The high neck of this top is incredibly useful for keeping your neck warm and can even function as a makeshift balaclava in colder temperatures. On a particularly windy snowshoeing outing (the one mentioned above), I pulled up the long neck and was able to cover my cheeks, nose, and mouth from the chilly breeze. There is even enough fabric to cover the tops of your ears if you find the high neck is slipping down in the wind.
If you don’t need to pull up the high neck for wind or element protection, the fabric sits loosely around your neck. I don’t usually wear turtlenecks or tight-necked shirts, but in this case, that wasn’t an issue. The material was loose enough around my neck that I didn’t fiddle with it or even notice it while out enjoying the snow.
The Aspect High Neck Top comes with two very discreet thumbholes in each sleeve. This feature serves the snowshoer well during outings with quite a bit of movement where you need to keep your sleeves secure. I also find that the thumbholes allow me to pull the sleeves a little farther down to cover my hands for additional warmth.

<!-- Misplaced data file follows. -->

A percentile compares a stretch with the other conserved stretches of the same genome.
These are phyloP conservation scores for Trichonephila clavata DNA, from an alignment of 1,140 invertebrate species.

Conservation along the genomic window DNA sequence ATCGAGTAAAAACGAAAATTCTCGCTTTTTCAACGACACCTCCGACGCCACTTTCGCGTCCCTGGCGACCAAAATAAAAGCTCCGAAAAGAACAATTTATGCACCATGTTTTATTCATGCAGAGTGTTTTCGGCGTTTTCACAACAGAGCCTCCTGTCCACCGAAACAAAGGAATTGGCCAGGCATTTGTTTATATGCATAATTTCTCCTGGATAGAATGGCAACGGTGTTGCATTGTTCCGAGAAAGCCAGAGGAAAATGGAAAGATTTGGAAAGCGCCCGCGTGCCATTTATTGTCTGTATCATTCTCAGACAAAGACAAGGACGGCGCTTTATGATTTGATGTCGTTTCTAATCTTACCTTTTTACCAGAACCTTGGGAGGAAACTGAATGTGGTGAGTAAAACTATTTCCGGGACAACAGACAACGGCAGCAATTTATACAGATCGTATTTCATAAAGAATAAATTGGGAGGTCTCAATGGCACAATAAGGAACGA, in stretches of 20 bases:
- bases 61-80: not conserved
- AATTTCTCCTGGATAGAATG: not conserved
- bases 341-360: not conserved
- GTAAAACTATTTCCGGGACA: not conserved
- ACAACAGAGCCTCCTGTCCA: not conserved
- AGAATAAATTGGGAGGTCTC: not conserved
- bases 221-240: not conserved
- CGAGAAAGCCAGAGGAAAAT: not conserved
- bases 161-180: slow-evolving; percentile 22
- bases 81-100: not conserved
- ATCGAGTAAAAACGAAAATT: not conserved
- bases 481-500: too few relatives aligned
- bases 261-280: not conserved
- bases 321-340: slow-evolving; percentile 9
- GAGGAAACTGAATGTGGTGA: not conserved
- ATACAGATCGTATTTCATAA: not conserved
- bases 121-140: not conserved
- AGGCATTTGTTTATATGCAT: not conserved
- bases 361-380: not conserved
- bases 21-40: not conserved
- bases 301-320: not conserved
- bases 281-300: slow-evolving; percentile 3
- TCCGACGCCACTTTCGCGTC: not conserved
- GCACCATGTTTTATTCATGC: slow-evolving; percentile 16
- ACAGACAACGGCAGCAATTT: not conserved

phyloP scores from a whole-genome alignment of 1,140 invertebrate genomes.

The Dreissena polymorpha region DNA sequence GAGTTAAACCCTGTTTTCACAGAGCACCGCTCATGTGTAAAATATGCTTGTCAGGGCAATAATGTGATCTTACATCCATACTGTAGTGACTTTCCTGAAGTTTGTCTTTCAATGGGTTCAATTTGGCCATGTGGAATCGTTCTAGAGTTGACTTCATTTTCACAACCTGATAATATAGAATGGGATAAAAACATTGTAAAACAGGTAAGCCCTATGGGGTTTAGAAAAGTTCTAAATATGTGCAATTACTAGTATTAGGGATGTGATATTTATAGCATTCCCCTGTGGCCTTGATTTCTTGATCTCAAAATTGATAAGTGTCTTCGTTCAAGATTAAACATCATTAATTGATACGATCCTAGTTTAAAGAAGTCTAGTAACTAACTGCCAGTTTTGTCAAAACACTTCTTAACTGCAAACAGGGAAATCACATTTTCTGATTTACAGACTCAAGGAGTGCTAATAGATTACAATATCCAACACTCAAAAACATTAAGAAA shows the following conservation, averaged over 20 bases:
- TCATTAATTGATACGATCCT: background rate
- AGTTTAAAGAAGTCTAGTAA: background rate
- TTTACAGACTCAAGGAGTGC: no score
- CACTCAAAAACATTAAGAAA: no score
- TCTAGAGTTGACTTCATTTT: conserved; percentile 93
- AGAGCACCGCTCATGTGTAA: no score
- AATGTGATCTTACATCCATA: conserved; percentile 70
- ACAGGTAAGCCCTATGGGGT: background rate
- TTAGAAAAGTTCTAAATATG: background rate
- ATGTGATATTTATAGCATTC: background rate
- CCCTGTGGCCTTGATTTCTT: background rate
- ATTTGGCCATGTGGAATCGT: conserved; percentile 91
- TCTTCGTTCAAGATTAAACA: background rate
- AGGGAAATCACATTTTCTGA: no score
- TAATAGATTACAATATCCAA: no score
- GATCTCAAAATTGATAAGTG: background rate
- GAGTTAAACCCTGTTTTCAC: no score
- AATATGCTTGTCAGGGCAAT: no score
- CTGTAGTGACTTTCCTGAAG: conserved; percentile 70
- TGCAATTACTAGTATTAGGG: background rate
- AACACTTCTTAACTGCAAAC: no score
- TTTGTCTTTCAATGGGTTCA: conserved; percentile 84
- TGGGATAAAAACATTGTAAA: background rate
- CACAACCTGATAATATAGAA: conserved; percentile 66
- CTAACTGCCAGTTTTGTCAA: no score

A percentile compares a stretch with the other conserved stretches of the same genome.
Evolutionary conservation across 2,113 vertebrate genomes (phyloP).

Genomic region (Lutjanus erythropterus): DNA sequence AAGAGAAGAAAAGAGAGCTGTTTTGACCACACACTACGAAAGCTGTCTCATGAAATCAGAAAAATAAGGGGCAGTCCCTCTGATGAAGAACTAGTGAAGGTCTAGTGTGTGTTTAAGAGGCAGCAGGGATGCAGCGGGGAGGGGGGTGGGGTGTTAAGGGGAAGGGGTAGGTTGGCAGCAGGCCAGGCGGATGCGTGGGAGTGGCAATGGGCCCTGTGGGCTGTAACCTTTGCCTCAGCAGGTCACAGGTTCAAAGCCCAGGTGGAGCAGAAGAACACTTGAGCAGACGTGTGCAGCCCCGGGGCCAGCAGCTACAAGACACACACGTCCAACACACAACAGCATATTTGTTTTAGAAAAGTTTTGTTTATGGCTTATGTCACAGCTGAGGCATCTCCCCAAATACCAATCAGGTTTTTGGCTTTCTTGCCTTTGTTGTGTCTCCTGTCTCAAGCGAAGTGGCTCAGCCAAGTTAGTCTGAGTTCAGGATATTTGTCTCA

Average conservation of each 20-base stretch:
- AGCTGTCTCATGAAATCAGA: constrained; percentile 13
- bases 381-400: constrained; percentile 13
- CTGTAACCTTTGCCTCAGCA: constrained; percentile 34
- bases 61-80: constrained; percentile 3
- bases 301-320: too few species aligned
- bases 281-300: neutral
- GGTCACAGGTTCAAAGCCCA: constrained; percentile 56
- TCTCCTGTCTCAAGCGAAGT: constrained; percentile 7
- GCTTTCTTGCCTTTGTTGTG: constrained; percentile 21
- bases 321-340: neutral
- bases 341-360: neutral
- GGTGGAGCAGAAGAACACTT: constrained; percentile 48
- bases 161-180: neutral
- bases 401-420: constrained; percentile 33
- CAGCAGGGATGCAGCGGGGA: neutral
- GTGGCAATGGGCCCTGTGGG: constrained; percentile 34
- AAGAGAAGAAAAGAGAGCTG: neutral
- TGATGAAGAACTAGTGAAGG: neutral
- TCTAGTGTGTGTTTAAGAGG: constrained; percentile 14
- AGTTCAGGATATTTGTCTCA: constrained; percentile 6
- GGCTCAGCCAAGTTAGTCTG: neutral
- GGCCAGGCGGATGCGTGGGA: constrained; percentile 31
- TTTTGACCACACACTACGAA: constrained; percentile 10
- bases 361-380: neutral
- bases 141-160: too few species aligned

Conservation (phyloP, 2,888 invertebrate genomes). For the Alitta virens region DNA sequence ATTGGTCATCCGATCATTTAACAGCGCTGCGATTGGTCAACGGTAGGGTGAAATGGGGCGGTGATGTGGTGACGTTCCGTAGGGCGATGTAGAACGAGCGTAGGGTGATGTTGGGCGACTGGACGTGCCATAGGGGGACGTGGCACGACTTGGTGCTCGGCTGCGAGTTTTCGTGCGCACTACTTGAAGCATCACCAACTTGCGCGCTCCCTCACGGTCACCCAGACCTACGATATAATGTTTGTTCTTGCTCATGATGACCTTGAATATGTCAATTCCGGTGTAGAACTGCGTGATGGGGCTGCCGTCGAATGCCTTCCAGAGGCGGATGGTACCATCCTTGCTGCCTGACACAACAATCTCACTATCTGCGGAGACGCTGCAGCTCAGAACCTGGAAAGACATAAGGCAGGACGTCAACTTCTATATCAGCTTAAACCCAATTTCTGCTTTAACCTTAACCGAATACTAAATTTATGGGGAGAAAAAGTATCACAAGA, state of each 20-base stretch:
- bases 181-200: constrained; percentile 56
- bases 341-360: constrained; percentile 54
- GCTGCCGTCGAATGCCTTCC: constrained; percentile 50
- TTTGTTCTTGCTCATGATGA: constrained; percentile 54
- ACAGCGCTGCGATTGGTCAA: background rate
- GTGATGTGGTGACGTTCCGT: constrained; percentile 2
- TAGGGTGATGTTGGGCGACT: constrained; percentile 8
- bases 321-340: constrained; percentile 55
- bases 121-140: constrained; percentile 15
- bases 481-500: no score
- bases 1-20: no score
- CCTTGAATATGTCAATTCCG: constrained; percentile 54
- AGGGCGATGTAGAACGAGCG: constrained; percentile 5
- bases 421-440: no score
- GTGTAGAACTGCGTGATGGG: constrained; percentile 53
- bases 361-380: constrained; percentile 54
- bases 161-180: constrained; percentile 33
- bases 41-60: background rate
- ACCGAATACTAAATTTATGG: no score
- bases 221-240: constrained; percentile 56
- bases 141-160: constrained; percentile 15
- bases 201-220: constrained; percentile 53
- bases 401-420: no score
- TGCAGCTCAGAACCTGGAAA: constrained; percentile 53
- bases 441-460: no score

For those with longer torsos, this base layer is the way to go. The Aspect High Neck Top has a long cut, so it stays tucked into your pants. Even when not tucked in, there is enough fabric that you don’t have to worry about the base layer becoming too short with movement. This feature makes it an excellent option for those particularly active snowshoe days.
Labels That Don’t Itch